Rewire Logo
A nonprofit journalism
website produced by:
Twin Cities PBS Logo

How to Stop the Stress-Eating Cycle

by Sophie Ouellette-Howitz
July 11, 2018 | Health

“I just want bread,” my sister said. She had called me to vent about the personal and professional challenges that had her feeling like she was trapped in a pressure cooker.

And the most obvious solution to these challenges, something that could immediately dial down her stress levels? Bread, preferably the kind with a crisp crust and a chewy, air-pocket filled interior.

When stress levels soar, many of us crave specific, comforting foods, like my sister and her yearning for baguettes. Personal histories shape our particular cravings, but clear trends can be seen in the kinds of foods we reach for when we’re stressed.

Why we crave what we crave

“It has to do with the fight-or-flight response that occurs when we’re stressed,” said Julie Upton, a registered dietician. “It lights up the areas of the brain that trigger our cravings for high-calorie treats."

The mechanism behind this response is linked to hormone levels.

“Studies show that stress increases levels of the hormone cortisol, which causes insulin to rise and blood sugar to drop,” Upton said.

Male football fan watching soccer game on TV at home with soccer ball and pizza in his mouth. Stress-Eating pbs rewire
Pizza pulls through in even the most stressful of situations.

As your blood sugar plummets, you’ll find yourself hungering for quick-fix foods: think plenty of sugar, fat and simple carbohydrates.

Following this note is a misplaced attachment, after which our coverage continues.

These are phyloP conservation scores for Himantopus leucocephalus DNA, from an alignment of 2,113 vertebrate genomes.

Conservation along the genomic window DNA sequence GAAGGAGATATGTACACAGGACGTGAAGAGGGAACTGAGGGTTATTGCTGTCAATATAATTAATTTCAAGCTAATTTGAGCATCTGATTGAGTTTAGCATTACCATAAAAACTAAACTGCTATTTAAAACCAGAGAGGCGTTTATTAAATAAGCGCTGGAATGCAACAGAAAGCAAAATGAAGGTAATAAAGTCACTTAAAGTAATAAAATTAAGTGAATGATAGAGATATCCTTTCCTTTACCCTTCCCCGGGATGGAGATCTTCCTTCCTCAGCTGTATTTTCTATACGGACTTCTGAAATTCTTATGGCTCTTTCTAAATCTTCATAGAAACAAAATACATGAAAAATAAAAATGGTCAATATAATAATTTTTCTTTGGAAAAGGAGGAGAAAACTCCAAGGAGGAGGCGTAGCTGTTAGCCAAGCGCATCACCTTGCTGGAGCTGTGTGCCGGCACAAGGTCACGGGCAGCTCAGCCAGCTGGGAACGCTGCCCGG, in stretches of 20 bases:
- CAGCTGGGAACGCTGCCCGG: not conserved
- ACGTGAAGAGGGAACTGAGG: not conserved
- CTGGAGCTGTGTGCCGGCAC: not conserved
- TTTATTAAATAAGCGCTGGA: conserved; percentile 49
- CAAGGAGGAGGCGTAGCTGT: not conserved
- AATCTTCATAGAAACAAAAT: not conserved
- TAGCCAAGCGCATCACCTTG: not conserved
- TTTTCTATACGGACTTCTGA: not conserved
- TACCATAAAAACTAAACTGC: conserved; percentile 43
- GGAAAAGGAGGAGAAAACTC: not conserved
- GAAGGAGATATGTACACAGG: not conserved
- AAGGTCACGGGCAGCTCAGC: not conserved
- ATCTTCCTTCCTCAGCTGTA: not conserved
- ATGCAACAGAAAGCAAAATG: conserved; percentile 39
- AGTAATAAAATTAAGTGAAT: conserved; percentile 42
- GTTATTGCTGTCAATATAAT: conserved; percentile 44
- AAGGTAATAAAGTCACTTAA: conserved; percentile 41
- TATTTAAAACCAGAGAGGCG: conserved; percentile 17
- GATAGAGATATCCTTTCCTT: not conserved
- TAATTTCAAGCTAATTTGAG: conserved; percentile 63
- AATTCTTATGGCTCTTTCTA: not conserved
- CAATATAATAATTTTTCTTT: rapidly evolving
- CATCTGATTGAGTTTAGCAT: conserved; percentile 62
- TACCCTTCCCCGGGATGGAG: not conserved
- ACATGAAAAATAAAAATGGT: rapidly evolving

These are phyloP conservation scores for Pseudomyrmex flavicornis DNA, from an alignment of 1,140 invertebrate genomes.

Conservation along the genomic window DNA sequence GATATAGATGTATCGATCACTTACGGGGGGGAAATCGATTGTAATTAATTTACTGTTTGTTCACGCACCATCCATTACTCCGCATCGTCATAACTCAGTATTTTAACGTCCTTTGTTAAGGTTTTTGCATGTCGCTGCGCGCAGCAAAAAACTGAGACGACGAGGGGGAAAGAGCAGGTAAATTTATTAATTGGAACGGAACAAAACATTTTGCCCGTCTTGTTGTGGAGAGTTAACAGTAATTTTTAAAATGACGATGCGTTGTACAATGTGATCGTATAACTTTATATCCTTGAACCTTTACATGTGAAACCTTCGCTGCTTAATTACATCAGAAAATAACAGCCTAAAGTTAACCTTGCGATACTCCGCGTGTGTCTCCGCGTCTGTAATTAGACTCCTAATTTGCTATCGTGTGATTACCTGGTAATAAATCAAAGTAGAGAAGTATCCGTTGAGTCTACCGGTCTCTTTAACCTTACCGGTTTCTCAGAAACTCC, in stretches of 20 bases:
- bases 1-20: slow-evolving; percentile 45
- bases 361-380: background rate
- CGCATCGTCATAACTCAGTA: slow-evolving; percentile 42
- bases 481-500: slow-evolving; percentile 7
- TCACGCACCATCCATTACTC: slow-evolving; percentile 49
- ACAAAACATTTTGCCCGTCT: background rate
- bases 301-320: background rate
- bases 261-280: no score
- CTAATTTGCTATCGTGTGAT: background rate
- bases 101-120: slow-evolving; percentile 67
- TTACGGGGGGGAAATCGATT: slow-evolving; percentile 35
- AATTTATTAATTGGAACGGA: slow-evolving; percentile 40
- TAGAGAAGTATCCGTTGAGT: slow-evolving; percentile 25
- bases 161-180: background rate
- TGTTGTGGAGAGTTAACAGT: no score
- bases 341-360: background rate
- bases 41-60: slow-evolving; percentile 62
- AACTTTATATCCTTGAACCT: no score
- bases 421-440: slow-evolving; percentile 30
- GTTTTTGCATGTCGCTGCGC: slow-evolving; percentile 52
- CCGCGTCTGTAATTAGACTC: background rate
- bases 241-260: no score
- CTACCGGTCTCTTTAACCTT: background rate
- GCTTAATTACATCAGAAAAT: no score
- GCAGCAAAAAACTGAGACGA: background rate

Higher stress levels also cause direct changes to the body’s “metabolic machinery,” said Shawn Talbott, who holds a Ph.D. in nutritional biochemistry and has written extensively about how food influences the way we feel.

Under stress, Talbott said, “brain cells shrink, immune cells shut off, and both mood and energy levels plummet.”

Talbott said these changes occur because of imbalances in the microbiome (the bacteria that live in your gut, and yes, you want them there), the immune system, the adrenal system and the gut-brain axis. To put it in simple terms, the connection between how we feel and what we eat is complex, multi-directional and involves several different systems within the body.

The perils of quick-fix foods

When you fulfill your stress cravings with high-sugar, high-fat, high-carb foods, you “light up the reward areas of the brain that help you feel better, albeit temporarily,” Upton said.

Alas, the foods that initially make us feel better ultimately make us feel worse. Like stress itself, these foods cause your insulin levels to rise and blood sugar to fall. Soon after eating them you’ll find yourself craving another round of quick-fix foods, which, once eaten, will continue the cycle.

Our gut bacteria also play a role in the craving cycle. Say, for instance, that when you’re stressed you crave corn chips. According to Talbott, “if we feed the bacteria in our gut corn chips, we’re preferentially ‘growing’ the ones that thrive on corn chips.”